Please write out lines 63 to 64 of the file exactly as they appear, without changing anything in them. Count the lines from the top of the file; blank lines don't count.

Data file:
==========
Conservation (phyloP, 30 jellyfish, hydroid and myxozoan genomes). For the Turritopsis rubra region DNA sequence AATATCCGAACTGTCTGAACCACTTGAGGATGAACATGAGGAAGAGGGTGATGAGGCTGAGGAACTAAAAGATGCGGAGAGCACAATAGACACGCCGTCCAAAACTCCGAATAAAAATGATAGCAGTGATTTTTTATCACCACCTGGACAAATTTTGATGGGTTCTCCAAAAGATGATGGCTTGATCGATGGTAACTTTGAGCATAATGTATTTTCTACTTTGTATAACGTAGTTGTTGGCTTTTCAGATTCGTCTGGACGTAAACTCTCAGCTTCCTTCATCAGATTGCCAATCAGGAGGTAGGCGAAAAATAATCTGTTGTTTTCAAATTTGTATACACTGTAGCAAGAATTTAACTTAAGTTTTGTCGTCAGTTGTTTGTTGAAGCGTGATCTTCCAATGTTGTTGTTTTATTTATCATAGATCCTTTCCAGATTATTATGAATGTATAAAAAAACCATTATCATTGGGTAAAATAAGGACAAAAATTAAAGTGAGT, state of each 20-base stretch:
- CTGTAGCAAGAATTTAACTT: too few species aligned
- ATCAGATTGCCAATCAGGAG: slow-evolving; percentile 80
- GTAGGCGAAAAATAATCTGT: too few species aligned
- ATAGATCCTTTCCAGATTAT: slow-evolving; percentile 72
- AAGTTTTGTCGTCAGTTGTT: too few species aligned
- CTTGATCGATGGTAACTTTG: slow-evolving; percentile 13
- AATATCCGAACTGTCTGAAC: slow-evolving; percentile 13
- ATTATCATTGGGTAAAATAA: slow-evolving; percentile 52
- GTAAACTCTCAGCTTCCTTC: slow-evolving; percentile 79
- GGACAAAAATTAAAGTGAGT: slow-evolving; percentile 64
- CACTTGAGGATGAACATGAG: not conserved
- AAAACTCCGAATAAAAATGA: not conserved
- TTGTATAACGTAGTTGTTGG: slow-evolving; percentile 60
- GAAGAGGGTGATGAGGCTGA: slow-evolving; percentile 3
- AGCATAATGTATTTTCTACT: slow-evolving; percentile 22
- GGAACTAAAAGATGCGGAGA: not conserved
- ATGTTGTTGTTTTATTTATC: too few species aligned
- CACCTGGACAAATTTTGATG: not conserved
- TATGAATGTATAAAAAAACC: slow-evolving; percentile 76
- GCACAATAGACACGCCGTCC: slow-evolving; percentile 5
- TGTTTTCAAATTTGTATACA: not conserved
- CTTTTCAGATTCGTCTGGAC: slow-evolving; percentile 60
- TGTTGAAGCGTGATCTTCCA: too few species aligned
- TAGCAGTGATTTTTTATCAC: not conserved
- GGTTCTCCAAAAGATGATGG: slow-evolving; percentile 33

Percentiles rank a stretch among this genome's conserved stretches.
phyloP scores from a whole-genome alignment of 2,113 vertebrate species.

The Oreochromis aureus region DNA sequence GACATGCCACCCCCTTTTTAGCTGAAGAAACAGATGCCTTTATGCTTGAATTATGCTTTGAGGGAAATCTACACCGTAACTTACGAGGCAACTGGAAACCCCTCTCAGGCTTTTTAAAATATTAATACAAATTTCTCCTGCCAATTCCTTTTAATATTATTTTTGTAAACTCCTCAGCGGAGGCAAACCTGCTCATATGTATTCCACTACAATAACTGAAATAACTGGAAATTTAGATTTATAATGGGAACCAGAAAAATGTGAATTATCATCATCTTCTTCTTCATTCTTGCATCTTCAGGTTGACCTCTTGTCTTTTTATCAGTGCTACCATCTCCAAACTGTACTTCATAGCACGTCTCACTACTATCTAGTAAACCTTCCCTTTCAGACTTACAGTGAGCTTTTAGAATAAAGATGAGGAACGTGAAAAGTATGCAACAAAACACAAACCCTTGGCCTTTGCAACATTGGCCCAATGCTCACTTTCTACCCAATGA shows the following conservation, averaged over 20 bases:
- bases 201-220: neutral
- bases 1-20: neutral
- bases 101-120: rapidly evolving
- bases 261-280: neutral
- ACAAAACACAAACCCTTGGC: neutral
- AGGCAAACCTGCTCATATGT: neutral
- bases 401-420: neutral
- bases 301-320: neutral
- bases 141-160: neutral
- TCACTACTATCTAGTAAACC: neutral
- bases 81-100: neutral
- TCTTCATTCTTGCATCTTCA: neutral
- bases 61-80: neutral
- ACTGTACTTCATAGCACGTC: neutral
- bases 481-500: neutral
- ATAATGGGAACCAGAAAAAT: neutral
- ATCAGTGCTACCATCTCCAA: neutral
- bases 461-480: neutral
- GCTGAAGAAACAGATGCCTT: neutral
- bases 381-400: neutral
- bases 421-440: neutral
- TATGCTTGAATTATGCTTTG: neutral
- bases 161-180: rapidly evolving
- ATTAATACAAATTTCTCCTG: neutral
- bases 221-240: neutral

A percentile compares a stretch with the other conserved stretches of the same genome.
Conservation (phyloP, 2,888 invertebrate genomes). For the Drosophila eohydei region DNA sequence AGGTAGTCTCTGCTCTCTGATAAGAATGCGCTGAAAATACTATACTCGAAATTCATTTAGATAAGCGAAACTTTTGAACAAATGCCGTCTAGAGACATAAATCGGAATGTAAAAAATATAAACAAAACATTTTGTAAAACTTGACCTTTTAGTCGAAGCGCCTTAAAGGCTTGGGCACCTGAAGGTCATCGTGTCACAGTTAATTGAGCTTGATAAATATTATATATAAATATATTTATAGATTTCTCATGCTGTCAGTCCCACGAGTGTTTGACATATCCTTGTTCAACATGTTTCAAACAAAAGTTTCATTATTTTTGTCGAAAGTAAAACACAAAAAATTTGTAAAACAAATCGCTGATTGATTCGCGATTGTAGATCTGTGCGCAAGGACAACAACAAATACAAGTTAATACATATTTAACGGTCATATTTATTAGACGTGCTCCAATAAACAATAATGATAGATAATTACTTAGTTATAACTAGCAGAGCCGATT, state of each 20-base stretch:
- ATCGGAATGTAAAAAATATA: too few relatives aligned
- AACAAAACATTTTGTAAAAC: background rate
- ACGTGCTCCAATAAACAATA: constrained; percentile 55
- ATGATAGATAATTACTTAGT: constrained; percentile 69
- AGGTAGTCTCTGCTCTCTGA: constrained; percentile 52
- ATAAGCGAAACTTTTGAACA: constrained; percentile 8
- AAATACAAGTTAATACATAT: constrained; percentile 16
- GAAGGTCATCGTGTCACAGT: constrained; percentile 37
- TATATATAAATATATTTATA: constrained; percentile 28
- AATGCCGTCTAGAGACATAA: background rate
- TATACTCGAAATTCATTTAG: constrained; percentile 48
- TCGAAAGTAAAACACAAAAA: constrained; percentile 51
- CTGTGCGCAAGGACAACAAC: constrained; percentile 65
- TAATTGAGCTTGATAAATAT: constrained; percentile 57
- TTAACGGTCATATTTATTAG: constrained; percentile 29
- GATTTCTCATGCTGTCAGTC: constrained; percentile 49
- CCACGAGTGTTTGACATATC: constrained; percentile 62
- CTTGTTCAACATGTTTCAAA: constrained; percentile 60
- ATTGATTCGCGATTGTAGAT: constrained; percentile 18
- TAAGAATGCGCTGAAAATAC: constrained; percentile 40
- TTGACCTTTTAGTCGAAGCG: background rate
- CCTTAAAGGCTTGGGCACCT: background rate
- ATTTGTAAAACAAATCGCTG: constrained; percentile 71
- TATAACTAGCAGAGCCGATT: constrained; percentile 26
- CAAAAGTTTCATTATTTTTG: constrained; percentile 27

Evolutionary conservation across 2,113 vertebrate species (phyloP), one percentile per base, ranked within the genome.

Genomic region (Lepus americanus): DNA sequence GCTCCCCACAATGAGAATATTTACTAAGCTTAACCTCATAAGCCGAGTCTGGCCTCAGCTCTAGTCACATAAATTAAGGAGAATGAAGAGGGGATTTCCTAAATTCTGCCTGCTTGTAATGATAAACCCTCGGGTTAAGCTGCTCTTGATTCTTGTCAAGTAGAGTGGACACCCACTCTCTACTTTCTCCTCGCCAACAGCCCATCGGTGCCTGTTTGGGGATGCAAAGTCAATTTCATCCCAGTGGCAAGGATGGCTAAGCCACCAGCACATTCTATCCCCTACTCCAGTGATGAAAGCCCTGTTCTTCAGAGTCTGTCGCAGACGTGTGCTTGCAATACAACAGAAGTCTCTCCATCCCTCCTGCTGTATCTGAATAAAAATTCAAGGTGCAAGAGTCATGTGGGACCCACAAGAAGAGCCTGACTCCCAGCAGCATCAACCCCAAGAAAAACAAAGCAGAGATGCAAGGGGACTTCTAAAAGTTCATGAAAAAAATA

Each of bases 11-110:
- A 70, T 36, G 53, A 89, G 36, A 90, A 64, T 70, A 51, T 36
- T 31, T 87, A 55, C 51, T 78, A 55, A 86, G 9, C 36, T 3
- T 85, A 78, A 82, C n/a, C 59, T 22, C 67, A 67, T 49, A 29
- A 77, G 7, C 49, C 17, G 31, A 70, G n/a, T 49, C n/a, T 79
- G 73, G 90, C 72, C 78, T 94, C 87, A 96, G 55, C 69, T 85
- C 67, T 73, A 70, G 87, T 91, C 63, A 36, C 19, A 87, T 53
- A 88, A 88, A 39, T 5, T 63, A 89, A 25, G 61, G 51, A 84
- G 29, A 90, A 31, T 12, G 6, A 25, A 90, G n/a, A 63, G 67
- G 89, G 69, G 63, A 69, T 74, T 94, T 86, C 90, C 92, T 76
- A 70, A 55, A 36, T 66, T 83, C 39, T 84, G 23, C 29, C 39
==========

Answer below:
- AAATACAAGTTAATACATAT: constrained; percentile 16
- GAAGGTCATCGTGTCACAGT: constrained; percentile 37